In the summer of 2012, the leading commanders of the Free Syrian Army (FSA) were confident that momentum was with them.
A bomb blast deep inside central Damascus had just taken out four senior commanders of the Syrian army, including the country’s defence minister, Dawoud Rajiha, and his deputy, Assef Shawkat, who was also President Bashar al-Assad‘s brother-in-law.
The explosion, believed to have been carried out by an insider sympathetic to the opposition cause, gave hope to rebels that it was only a matter of time before Assad met a similar fate.
That hope was bolstered by successes on the battlefield, as ragtag groups of fighters coalesced into more effective armed groups, large swaths of the country started to come into rebel control.
Fateh Hassoun, who defected from the Syrian army and commanded FSA troops in Homs at the time, told Al Jazeera he felt optimistic that forces loyal to Assad would not be able to withstand the burgeoning uprising.
“There was widespread defection among the Syrian officer corps, especially in the middle ranks, such as lieutenants and colonels, who formed the backbone of the Syrian army,” Hassoun recalled, adding the army had been further weakened by government purges of officers.
He explained Syrian forces had been concentrated in the southwest of the country, in a posture aimed at deterring the threat from Israel.
It was a fact many defected officers were aware of and one that they would use to their advantage as they encroached on major Syrian population centres.
The successes, however, had not gone unnoticed by Syria’s close allies, Iran and the Lebanese armed group, Hezbollah, both of which upped their involvement in the conflict, stemming the rate of rebel advances.
Hassoun said: “After the Iranian and Hezbollah intervention, the regime started making gains on the ground, especially in the central regions of Homs and Hama.
“Despite the Iranian intervention, the regime and its allies could not win the war, but they were successful in protecting the capital, Damascus, by besieging and keeping the opposition on the periphery of the city,” he added.
Fellow FSA official, Bashar al-Zoubi, who commands the rebel umbrella group’s southern front claimed the Syrian Army was only operating at a quarter of its full strength until the Iranians intervened.
He told Al Jazeera: “The Syrian army had all but collapsed and was operating at about 20 to 25 percent of its previous strength when the Iranians came and brought with them Hezbollah, and Iraqi and Afghan militias, who did most of the fighting on behalf of the Syrian army.”
Zoubi said he believed the opposition would have won the war by early 2013 were it not for Tehran’s involvement.
Iran has been eager to ensure its involvement in the Syrian conflict is not seen as direct participation.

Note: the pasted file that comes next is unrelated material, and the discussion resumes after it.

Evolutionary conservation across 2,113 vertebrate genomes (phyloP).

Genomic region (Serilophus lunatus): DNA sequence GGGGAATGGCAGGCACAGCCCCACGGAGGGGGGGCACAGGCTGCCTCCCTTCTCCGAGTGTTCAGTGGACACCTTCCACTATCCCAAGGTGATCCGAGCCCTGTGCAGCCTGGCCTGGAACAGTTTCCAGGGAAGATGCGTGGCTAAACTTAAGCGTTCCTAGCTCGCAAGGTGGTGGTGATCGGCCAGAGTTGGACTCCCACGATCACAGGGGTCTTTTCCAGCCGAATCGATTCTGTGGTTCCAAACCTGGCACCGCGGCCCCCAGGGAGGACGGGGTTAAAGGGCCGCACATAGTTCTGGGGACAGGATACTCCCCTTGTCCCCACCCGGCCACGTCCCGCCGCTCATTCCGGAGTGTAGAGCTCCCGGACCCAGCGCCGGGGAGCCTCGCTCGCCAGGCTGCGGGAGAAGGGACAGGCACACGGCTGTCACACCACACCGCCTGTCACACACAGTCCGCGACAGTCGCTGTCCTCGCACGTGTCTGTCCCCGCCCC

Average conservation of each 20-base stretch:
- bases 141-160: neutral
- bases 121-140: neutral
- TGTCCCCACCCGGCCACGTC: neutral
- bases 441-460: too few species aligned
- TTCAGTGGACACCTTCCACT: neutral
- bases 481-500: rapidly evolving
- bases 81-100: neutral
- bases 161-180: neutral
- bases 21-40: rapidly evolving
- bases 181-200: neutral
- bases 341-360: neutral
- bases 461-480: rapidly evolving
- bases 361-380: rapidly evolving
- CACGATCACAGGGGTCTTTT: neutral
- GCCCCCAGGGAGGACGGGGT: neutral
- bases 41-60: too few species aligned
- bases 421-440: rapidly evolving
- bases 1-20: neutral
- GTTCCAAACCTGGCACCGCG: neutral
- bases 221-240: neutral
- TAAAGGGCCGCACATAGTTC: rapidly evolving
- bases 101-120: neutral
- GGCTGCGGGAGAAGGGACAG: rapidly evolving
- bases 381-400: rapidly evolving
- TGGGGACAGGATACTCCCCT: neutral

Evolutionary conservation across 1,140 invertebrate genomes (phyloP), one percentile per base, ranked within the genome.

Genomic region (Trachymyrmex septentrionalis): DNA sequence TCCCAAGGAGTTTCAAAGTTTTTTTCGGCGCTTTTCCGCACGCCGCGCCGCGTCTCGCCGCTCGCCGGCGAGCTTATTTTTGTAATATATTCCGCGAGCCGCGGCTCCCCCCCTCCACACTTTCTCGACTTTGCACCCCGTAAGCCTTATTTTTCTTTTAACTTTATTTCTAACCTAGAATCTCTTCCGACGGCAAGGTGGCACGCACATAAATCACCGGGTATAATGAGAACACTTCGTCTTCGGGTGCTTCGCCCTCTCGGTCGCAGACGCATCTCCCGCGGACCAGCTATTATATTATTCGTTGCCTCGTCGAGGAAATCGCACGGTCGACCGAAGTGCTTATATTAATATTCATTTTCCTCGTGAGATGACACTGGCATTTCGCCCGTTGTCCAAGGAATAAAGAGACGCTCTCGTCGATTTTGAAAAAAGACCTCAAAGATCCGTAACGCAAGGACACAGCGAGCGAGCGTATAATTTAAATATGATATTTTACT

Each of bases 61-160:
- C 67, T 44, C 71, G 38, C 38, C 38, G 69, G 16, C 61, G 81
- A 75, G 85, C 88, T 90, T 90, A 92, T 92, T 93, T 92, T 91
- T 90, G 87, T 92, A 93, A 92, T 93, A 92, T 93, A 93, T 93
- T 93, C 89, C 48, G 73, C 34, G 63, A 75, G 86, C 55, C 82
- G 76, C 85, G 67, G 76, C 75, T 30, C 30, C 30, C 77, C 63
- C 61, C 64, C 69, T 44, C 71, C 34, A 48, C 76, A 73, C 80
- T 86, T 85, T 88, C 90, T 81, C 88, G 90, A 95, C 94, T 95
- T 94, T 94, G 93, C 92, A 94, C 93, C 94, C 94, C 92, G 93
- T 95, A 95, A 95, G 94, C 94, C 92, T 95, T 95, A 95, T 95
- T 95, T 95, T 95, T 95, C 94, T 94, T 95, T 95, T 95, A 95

To that end, its policy has primarily focused on the deployment of troops to the country ostensibly as military advisers, as well as training and ferrying Shia militias from across the Muslim world into the state.
Iranian media outlets put the number of Afghan Shia fighters, who form the Fatemiyon division, as high as 20,000.
They fight alongside other volunteers from Iran itself, Pakistan, and neighbouring Iraq, and are drawn by relatively high salaries, and by the idea of defending the Sayeda Zainab shrine in Damascus, one of the most sacred religious sites for Shia Muslims.
But Iran’s role has involved more than just making up the numbers with foreign volunteers and the country has also played an important role in training Syrian militias.
“A big step came in autumn 2012 with the Iranian commitment to build up and lead the National Defence Forces (NDF) militias to cover the depleted Syrian Army,” said Professor Scott Lucas, a University of Birmingham academic and founder of the EA WorldView website.
Iran has justified its involvement on the pretext of fighting what they describe as “takfiri” groups, such as the Islamic State of Iraq and the Levant (ISIL) group, but the militias they control or have trained have been directly involved in fighting against rebel groups, including those loyal to the FSA.
The reason for prioritising its own militias over the Syrian army, Lucas, explained was due to Iran’s lack of faith in the Syrian army leadership and its own socioeconomic ambitions in the country.
Iranian commanders never trusted-and still don't trust- the effectiveness of regular Syrian units
“Iranian commanders never trusted – and still don’t trust – the effectiveness of regular Syrian units,” he said adding: “Iran wanted to have control of political-economic-military context, [as in] its now de facto control of parts of southern Damascus and its ownership of Syrian assets, such as phosphate mines.”
Lucas said the Iranians had also taken de facto control of the area surrounding the Sayeda Zainab shrine in southern Damascus and was carrying out major construction projects in the area.
Iran’s expanding influence, would be cause for concern among the government leadership, Lucas said, but as the government’s survival was dependent on Iran, it was unlikely these concerns would turn into outward friction between the two allies.
“Publicly, of course, the Assad government won’t really express its anxiety about the expanding Iranian influence,” Lucas said.
“For example, if you take General Bakri’s visit to Damascus this past week, all the statements were about Iranian and Syrian government cooperation against takfiri terrorism and Israel.
“The problem is that the Iranians have gotten an IOU from the regime, in that they basically saved it … so it’s going to be very difficult for the Assad regime to walk away from that.”